A new zebrafish study shows that a deadly form of skin cancer – melanoma – alters the metabolism of healthy tissue elsewhere in the body. Research from the University of Washington in St. Louis suggests that these other tissues could potentially be targeted to help treat cancer.
“Tumors depend on a constant supply of nutrients to grow. Instead of competing with tumors for nutrients, other tissues can reprogram their metabolism to be complementary. In some cases, this can even allow healthy tissues to grow. nourish the tumor, ”said Gary Patti, the Michael and Tana Powell professor of chemistry in arts and sciences at the University of Washington and professor of chemistry and medicine in the faculty of medicine.
Patti is the corresponding author of the study published May 13 in Cell metabolism.
Cancer consumes huge amounts of glucose, a key source of energy for the body’s cells. Glucose, or blood sugar, is derived from food and carried around the body through the bloodstream after eating. Tumors actively take up glucose for fuel to support their rapid growth.
This trait is so well known that doctors regularly use it as a diagnostic test for cancer, where patients are given a specific form of glucose that can be monitored with a PET scan. What is less clear is how a tumor addiction to glucose affects other tissues.
“Glucose levels are strictly regulated,” Patti said. “When the glucose levels get too low, it is dangerous. We wanted to know if a tumor with a high greed for glucose could influence the glucose levels in the blood.”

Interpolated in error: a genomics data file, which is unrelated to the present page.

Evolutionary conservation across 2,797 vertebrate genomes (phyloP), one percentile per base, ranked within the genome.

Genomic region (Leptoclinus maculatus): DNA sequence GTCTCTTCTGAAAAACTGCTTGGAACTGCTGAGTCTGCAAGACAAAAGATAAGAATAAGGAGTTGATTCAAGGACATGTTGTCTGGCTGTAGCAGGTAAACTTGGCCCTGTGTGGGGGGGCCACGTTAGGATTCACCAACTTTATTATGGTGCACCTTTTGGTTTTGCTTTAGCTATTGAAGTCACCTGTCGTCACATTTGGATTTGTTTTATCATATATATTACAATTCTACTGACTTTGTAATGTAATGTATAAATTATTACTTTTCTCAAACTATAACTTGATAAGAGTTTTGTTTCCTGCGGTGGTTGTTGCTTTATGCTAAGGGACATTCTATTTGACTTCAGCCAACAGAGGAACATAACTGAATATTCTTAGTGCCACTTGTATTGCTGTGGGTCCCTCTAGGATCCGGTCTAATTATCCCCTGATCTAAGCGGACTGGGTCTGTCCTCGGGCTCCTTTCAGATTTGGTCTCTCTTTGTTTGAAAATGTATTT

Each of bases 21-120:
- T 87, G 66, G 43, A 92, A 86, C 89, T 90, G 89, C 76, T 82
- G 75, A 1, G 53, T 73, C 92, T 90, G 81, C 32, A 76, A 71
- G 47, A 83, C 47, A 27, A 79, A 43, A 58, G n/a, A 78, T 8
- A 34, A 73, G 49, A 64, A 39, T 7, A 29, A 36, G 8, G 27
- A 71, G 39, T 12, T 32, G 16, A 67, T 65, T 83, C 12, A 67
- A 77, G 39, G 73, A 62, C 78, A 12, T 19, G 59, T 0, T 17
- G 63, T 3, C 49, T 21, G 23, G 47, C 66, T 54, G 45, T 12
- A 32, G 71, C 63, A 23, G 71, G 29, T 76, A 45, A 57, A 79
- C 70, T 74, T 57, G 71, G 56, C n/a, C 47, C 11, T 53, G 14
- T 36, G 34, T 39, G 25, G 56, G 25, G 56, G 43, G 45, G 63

Even when healthy people go a long time without food, blood sugar levels remain relatively constant. This is because glucose can be produced by the liver when it cannot be obtained directly from food.
“Ultimately, the liver counteracts the impact of the tumor by synthesizing glucose,” Patti said. “It’s very similar to what happens during a fast.”
Working with the zebrafish, Patti and her co-authors, including other researchers from the School of Medicine, developed a new approach to study the impact of melanoma on different tissues in the body that uses a technology called metabolomics. .
Scientists fed zebrafish special versions of nutrients labeled with isotopic labels. These labels have allowed scientists to track where nutrients go and what molecules they are broken down into. They found that a molecule coughed up by the tumor was taken up by the liver to make glucose.
By applying metabolomics to each zebrafish, scientists observed that melanoma tissue in the body consumes about 15 times more glucose than other tissues they measured. Despite this burden, the zebrafish were able to maintain circulating glucose levels, apparently by making glucose in the liver through a process that is normally triggered when we go without eating.
But it was clear that otherwise healthy tissue was affected in many ways by the presence of melanoma.
Scientists examined tissue in the liver, intestine, fins, muscle, brain, blood, and eyes of zebrafish. They observed metabolic deregulation in most tissues – indicating that melanoma has an overall impact on the metabolism of the whole body.
“There is clear metabolic crosstalk between melanoma and other tissues,” Patti said. “The metabolic relationship between melanoma and the liver is in part characterized by a gene called BCAT1 in cancer cells. BCAT1 ranges from being primarily deactivated in healthy skin cells to being highly expressed in zebrafish melanoma. By looking at melanoma from human patients, we were able to confirm that the same pattern holds true in people. “
Much of the previous cancer research has focused on the metabolism of the tumor itself.
“Our work shows that many interesting metabolic changes are also occurring beyond the tumor,” said Patti. “We have shown that, at least in some cases, these metabolic changes in non-malignant tissue occur to support the tumor. This is exciting because it means we may be able to target healthy tissue metabolism as a potential cancer treatment. . “